Seth got his drink on at Jameson Whiskey Factory and the Guinness Storehouse the next day, since I was in class from 9 to 5. He came back loaded with sweatshirts and other souvenirs for himself and others. I may be confusing the days, but I’m pretty sure we went to a pub down the street for dinner and Seth sucked his burger down in about three minutes while I watched the candlelight flicker. We didn’t say anything and were tucked literally into the furthest corner of the restaurant. It was like a weird time warp, and we got hailed on as we made a run to the liquor store. Also, I think this actually happened on Easter because I remember thinking how strange it is that the liquor stores are open on freaking Easter but in Indiana, where Seth lives, you can’t buy liquor on any Sundays, especially not Easter. Laws are weird. Also it hailed twice while Seth was here, oddly enough. He was also called a “vape dad” more times than I can count and I still am not completely sure what this means. This is the worst paragraph I have ever written.
On Seth’s last day here, we did something completely irresponsible and exhilarating that we don’t regret even a little bit. WE GOT TATTOOS. It’s become a tradition of sorts for us. We only get to see each other about once a year, and both of the past two times we got to visit, we’ve gotten tattoos. In fact, we have yet to get tattoos without each other being there. Some brothers and sisters go to the movies or see a baseball game. We get tats. I never thought I would be someone to get a tattoo, let alone tattoos (plural), but life will always surprise you if you let it. Abbie and Jess met us at The Ink Factory since Abbie wanted to get a tat as well, and Jess wanted to get her tragus pierced. No matter how many tattoos I get, I don’t think I’ll ever feel like I belong in a tattoo shop. Everyone seems cool beyond anything I could every dream of being. I don’t quite fit in that world, but I also don’t fit in the world that most people assume I’m in when they meet me, a world without tattoos or deviating behaviors of any kind. Identity and perception is weird, y’all.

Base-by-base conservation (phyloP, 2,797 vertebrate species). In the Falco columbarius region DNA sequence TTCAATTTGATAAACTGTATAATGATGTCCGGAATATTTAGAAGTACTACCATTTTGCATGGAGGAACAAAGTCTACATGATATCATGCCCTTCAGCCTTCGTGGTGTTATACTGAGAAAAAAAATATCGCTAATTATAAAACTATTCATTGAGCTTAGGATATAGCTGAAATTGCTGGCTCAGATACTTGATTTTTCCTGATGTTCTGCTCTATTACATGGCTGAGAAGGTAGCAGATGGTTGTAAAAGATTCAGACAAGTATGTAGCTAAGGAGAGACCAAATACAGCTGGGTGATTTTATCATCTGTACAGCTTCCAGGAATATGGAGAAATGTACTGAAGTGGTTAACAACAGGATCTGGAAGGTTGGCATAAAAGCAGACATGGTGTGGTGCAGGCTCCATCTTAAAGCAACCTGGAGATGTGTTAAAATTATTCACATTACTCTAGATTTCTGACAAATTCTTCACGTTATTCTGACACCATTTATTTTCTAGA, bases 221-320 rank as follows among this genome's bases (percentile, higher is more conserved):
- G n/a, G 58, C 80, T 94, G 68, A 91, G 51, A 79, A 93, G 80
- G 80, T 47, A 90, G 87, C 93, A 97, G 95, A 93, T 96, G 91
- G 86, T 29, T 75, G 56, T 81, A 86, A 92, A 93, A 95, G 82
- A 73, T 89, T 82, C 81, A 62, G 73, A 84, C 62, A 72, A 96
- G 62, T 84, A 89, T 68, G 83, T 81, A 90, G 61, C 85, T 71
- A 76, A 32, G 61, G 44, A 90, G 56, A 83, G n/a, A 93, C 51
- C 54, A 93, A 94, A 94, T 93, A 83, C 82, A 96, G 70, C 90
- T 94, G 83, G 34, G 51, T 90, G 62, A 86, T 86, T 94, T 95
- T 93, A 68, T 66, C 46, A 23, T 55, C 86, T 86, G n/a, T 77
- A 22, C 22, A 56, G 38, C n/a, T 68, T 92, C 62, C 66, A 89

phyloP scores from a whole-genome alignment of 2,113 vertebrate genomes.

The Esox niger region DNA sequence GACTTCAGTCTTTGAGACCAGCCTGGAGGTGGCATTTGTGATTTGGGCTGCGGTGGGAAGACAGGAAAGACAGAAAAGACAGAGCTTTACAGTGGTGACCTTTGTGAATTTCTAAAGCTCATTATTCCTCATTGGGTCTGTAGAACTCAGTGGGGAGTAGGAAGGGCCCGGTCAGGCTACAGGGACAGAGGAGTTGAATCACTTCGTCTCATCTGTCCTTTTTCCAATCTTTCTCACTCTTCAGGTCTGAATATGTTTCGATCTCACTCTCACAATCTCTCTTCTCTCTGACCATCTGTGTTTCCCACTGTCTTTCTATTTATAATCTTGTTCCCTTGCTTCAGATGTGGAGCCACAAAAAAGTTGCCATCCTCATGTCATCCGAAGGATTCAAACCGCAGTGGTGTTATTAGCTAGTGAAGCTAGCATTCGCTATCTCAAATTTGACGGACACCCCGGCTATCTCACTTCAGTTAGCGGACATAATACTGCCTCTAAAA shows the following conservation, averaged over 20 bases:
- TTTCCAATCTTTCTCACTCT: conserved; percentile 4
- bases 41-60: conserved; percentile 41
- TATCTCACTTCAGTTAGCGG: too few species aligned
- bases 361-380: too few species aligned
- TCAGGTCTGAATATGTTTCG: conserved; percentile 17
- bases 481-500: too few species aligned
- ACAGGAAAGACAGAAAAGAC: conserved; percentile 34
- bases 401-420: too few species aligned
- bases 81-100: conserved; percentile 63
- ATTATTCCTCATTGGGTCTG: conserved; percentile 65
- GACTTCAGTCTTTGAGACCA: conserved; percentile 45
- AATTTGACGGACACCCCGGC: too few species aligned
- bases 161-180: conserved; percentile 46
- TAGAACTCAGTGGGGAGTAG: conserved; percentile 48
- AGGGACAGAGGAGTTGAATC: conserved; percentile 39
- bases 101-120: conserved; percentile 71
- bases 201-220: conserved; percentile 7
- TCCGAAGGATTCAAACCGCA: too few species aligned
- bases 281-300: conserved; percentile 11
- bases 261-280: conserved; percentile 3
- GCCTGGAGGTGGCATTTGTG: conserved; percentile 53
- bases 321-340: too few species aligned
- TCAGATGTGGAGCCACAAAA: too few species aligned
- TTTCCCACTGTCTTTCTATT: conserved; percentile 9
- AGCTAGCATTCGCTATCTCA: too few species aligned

I haven’t rushed into either of the tattoos I’ve gotten. I sat on the idea and let it develop and take root for months before I actually got them done so I could make sure I had adequate time to think about what I was doing. I don’t take the decision lightly, not that anyone has accused me of doing so. In the case of my newest tattoo, I knew I wanted to get it the moment I saw it, when my little sister Emma laid the drawing on my stomach one night over winter break. I had no idea she could draw, and immediately I knew that the most meaningful tattoo I could ever get would be something related to her. I love my little sister more than anything else, and I wanted to immortalize that love by getting her artwork tattooed on my body – my bicep, to be exact. A big step, certainly, one I never thought I would make. I wanted Emma to know she is important and special, and I think I have achieved that.
Did it hurt? Honestly, not nearly as bad as I thought it would. I think the back of my neck tattoo hurt worse, maybe because I had no idea what to expect. But this one, which took four times longer than my first, wasn’t too bad. The filling for the colored parts hurt worst, by far, but even then I just looked over at my friends, away from the needle, and sang along to the Red Hot Chili Peppers until it was over. Jess got her piercing while I was still in the chair, which was over very quickly. She was pleased. Abbie got her tattoo after me, finding it to be similarly easy. It wasn’t her first rodeo either, and this time she got artwork done by someone she cares about as well, which ended up being an Irish harp with a mermaid on the inside of her bicep. When she had finished, Seth was up next. He got a custom geometric bear, which was bigger than either Abbie’s or mine, so it took the longest. The pain definitely got to him a bit, and we joked that women have a higher pain tolerance. Sadly, Jess, Abbie, and I had to leave before he was done to catch a play for school. Abbie and I felt like downright badasses showing up to the Abbey Theater with saran-wrap on our arms, still bleeding.